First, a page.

Information Technology

Rather than sell a piece of equipment, some suppliers now are selling capability and guaranteeing reliability, Mr. Crompton says, similar to the IT model of “software as a service.” For example, blowout equipment can be leased for a decade with the maintenance included.

RefineryNatural resources companies have employed modeling tools to design distillation towers and cracking equipment, for example, and are now using data analytics to measure how well their models map back to reality, Mr. Miklovic says.

However, they have yet to fully exploit the vast amounts of data they collect, using it, for example, to refine information about rock density, rock hardness and the amount of valuable mineral in the ore to continuously improve production, he says. “Natural resources involve a huge amount of variability,” he adds. “They could do a better job of going back to accurately gauge how well their predictions related to reality.”

 

Logistics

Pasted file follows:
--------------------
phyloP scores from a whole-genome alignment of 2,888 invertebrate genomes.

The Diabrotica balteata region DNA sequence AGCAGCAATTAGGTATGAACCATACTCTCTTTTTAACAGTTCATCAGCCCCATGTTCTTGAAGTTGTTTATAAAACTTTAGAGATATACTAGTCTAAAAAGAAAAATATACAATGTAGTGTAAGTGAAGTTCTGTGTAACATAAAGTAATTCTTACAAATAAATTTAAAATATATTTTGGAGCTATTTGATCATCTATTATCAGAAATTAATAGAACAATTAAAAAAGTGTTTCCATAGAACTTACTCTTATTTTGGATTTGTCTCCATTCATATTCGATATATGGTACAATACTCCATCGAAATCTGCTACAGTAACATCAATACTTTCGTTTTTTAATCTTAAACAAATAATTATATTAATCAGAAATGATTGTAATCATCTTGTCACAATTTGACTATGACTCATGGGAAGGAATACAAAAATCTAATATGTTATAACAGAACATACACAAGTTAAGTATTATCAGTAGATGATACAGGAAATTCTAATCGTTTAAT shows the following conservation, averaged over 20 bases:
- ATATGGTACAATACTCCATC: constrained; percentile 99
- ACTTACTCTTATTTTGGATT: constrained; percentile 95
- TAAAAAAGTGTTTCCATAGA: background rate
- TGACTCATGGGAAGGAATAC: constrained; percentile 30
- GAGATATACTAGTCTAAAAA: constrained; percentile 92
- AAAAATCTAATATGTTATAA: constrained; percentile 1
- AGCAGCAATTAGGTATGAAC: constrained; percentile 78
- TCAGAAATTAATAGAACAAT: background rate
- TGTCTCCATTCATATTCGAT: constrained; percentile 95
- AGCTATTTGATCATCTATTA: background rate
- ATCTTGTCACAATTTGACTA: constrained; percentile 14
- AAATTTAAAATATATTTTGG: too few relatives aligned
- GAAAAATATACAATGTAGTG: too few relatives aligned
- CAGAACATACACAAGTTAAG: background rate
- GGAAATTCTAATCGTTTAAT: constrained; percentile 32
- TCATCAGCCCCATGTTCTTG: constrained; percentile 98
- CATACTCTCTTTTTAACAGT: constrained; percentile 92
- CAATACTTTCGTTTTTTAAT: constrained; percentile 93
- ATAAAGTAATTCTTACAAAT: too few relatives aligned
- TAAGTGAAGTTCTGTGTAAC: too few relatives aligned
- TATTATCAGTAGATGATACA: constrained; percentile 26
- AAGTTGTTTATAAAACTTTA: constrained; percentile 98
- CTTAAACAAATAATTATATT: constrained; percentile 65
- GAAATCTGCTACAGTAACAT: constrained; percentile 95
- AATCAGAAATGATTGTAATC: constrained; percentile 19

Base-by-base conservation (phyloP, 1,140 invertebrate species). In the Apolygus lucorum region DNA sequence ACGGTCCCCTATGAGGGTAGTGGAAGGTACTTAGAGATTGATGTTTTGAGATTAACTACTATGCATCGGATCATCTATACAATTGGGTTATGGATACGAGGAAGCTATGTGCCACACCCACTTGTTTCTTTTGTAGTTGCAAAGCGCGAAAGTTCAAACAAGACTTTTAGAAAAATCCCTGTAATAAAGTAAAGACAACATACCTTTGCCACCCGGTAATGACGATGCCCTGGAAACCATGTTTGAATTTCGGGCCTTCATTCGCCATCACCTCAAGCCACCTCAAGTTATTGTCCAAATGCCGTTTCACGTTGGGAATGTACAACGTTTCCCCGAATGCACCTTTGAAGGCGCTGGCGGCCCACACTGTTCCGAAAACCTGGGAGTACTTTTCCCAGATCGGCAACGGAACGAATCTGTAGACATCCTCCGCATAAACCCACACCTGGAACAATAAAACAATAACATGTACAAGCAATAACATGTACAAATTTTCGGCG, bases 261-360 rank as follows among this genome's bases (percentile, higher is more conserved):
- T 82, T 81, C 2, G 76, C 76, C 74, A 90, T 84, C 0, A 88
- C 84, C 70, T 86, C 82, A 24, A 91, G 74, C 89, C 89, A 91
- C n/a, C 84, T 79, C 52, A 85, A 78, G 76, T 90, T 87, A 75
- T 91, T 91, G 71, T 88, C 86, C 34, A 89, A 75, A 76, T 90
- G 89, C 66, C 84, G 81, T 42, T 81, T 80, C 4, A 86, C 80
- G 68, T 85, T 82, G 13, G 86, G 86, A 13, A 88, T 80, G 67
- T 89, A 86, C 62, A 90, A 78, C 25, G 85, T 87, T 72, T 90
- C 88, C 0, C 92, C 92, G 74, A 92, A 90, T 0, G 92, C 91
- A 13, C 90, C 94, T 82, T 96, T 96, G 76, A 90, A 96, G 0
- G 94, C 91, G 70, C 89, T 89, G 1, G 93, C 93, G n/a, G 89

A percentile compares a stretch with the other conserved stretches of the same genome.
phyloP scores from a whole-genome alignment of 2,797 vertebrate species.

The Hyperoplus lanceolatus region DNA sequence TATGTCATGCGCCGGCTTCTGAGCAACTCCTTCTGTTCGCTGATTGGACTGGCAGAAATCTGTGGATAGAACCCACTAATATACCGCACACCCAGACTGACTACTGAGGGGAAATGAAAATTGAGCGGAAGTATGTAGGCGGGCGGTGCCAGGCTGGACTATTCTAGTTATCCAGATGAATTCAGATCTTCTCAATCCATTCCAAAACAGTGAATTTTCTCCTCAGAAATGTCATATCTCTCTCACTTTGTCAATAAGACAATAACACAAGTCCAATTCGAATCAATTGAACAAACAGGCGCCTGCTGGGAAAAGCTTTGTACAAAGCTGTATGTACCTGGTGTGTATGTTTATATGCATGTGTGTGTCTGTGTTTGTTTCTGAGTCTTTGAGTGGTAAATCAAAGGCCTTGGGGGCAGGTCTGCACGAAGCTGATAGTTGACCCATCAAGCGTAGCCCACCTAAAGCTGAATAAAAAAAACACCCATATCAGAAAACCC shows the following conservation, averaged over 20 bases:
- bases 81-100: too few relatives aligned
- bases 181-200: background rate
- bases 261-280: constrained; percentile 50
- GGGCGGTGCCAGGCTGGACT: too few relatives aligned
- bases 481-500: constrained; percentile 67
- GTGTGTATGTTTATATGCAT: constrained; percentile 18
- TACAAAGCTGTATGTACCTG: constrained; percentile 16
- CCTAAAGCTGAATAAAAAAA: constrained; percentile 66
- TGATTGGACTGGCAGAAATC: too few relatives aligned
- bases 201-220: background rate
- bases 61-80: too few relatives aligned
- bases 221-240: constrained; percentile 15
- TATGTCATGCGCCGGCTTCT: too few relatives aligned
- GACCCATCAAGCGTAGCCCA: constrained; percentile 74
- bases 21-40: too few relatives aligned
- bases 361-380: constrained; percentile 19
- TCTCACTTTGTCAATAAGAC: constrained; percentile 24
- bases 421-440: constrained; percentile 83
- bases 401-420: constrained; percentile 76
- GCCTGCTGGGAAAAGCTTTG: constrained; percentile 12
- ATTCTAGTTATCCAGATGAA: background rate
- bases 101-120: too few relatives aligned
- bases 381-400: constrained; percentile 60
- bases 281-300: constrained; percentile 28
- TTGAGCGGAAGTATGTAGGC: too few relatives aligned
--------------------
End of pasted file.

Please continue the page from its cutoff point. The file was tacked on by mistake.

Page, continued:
The supply chain for natural resources companies is highly complex, and traditionally companies had warehouses of spare parts. By using sophisticated logistics systems, companies can eliminate the cost of keeping warehouses and stocks of spare parts, while ensuring the supplier can get the right part to the right place at the right time, Mr. Crompton says.

 

Challenges Ahead

A number of technologies are likely to affect the natural resources sector in coming years, from better communications to 3D printing, to better understanding the chemical breakdown of ore as it is getting processed, Mr. Miklovic says.

The challenge the natural resources industry has is it needs to stay current with technologies,” Miklovic says. “Don’t let them get too far ahead because there will be someone in your industry that adopts them quickly.”

 

 

Catherine Bolgar is a former managing editor of The Wall Street Journal Europe, now working as a freelance writer and editor with WSJ. Custom Studios in EMEA. For more from Catherine Bolgar, along with other industry experts, join the Future Realities discussion on LinkedIn.

Photos courtesy of iStock